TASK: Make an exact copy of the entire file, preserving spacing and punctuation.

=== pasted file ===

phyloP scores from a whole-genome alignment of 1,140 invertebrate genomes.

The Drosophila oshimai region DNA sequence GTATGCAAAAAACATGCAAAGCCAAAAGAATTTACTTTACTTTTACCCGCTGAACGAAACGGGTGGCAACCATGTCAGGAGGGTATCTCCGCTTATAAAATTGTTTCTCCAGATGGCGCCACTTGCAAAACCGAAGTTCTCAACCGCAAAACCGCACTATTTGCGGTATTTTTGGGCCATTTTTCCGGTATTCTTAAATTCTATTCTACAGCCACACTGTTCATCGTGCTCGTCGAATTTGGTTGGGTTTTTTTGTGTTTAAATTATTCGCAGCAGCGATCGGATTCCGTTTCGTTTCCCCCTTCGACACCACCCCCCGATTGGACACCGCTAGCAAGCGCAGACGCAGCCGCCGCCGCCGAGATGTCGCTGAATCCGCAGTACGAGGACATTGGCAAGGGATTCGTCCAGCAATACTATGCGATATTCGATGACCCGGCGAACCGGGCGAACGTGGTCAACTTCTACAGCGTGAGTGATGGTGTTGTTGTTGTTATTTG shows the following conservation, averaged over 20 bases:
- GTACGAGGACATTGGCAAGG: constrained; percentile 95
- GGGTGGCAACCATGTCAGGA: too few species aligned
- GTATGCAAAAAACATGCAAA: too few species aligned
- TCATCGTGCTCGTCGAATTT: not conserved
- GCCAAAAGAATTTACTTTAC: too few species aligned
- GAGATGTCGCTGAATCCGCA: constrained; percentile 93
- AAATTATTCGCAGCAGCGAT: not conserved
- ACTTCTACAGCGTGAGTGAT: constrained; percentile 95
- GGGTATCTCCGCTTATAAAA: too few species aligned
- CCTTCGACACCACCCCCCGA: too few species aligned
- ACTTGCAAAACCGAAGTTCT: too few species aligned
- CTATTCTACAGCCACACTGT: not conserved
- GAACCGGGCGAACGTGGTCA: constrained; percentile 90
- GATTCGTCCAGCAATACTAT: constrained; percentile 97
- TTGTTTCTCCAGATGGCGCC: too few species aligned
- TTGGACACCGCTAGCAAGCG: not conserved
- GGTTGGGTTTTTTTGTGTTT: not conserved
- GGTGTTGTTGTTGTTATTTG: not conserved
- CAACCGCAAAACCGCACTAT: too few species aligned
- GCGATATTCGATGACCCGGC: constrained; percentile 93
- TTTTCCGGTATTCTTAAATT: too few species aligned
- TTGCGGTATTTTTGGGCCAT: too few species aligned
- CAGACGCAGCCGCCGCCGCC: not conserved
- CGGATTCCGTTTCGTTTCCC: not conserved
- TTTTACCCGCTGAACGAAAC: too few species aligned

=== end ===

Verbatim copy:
phyloP scores from a whole-genome alignment of 1,140 invertebrate genomes.

The Drosophila oshimai region DNA sequence GTATGCAAAAAACATGCAAAGCCAAAAGAATTTACTTTACTTTTACCCGCTGAACGAAACGGGTGGCAACCATGTCAGGAGGGTATCTCCGCTTATAAAATTGTTTCTCCAGATGGCGCCACTTGCAAAACCGAAGTTCTCAACCGCAAAACCGCACTATTTGCGGTATTTTTGGGCCATTTTTCCGGTATTCTTAAATTCTATTCTACAGCCACACTGTTCATCGTGCTCGTCGAATTTGGTTGGGTTTTTTTGTGTTTAAATTATTCGCAGCAGCGATCGGATTCCGTTTCGTTTCCCCCTTCGACACCACCCCCCGATTGGACACCGCTAGCAAGCGCAGACGCAGCCGCCGCCGCCGAGATGTCGCTGAATCCGCAGTACGAGGACATTGGCAAGGGATTCGTCCAGCAATACTATGCGATATTCGATGACCCGGCGAACCGGGCGAACGTGGTCAACTTCTACAGCGTGAGTGATGGTGTTGTTGTTGTTATTTG shows the following conservation, averaged over 20 bases:
- GTACGAGGACATTGGCAAGG: constrained; percentile 95
- GGGTGGCAACCATGTCAGGA: too few species aligned
- GTATGCAAAAAACATGCAAA: too few species aligned
- TCATCGTGCTCGTCGAATTT: not conserved
- GCCAAAAGAATTTACTTTAC: too few species aligned
- GAGATGTCGCTGAATCCGCA: constrained; percentile 93
- AAATTATTCGCAGCAGCGAT: not conserved
- ACTTCTACAGCGTGAGTGAT: constrained; percentile 95
- GGGTATCTCCGCTTATAAAA: too few species aligned
- CCTTCGACACCACCCCCCGA: too few species aligned
- ACTTGCAAAACCGAAGTTCT: too few species aligned
- CTATTCTACAGCCACACTGT: not conserved
- GAACCGGGCGAACGTGGTCA: constrained; percentile 90
- GATTCGTCCAGCAATACTAT: constrained; percentile 97
- TTGTTTCTCCAGATGGCGCC: too few species aligned
- TTGGACACCGCTAGCAAGCG: not conserved
- GGTTGGGTTTTTTTGTGTTT: not conserved
- GGTGTTGTTGTTGTTATTTG: not conserved
- CAACCGCAAAACCGCACTAT: too few species aligned
- GCGATATTCGATGACCCGGC: constrained; percentile 93
- TTTTCCGGTATTCTTAAATT: too few species aligned
- TTGCGGTATTTTTGGGCCAT: too few species aligned
- CAGACGCAGCCGCCGCCGCC: not conserved
- CGGATTCCGTTTCGTTTCCC: not conserved
- TTTTACCCGCTGAACGAAAC: too few species aligned